Some Bright Elegance

For the screwfaced in good shoes that paper 

the walls of dance halls, I have little patience, 

I say dance, not to be seen but free, your feet 

are made for better things. Feel the bitterness 

in you lift as it did for a six-year-old Bojangles, 

tapping a living out of Richmond beer gardens 

to the delight of a crowd that wasn’t lynching 

today but laughing at the quickness of the kid. 


Throw yourself into the thick, emerging pure 

reduced to flesh and bone, nerve and sinew. 

Your folded arms understand music. Imagine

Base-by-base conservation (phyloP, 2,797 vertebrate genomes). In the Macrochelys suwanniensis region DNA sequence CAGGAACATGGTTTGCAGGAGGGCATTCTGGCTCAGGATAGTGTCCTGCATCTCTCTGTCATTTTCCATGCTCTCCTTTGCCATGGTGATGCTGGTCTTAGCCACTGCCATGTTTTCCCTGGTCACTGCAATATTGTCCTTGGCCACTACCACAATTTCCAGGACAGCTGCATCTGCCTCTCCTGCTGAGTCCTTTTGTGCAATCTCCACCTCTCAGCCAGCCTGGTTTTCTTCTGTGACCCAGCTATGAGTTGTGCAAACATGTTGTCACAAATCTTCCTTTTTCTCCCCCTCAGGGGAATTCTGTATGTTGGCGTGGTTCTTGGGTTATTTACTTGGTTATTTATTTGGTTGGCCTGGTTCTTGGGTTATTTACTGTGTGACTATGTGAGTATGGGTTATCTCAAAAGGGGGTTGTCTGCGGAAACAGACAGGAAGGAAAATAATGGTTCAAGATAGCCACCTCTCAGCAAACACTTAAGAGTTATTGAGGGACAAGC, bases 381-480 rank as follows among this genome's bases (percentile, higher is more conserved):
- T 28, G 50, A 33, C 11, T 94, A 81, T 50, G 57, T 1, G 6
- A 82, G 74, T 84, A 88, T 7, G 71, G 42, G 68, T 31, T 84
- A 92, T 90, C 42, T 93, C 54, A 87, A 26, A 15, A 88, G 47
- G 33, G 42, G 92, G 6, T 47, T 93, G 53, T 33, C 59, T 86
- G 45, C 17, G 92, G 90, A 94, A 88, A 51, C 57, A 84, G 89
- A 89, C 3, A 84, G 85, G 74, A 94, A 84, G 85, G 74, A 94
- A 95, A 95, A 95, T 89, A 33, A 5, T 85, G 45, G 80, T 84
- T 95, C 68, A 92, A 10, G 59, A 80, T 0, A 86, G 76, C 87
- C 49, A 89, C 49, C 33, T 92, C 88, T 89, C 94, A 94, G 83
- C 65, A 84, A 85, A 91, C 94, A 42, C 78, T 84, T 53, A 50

a packed Savoy Ballroom and slide across 

the dusty floor as your zoot-suited Twenties 

self, the feather in your hat from an ostrich, 

the swagger in your step from the ochre dust 

of a West African village. Dance for the times 


you’ve been stalked by store detectives 

for a lady on a bus, for the look of disgust 

on the face of a boy too young to understand 

why he heats but only that he must. Dance 

for Sammy, dead and penniless, and for the 

thousands still scraping a buck as street-corner 

hoofers who, though they dance for their food, 

move as it is only them and the drums, talking. 

from Kumukanda (Chatto & Windus, 2017), © Kayo Chingonyi 2017, used by permission of the author and the publisher.

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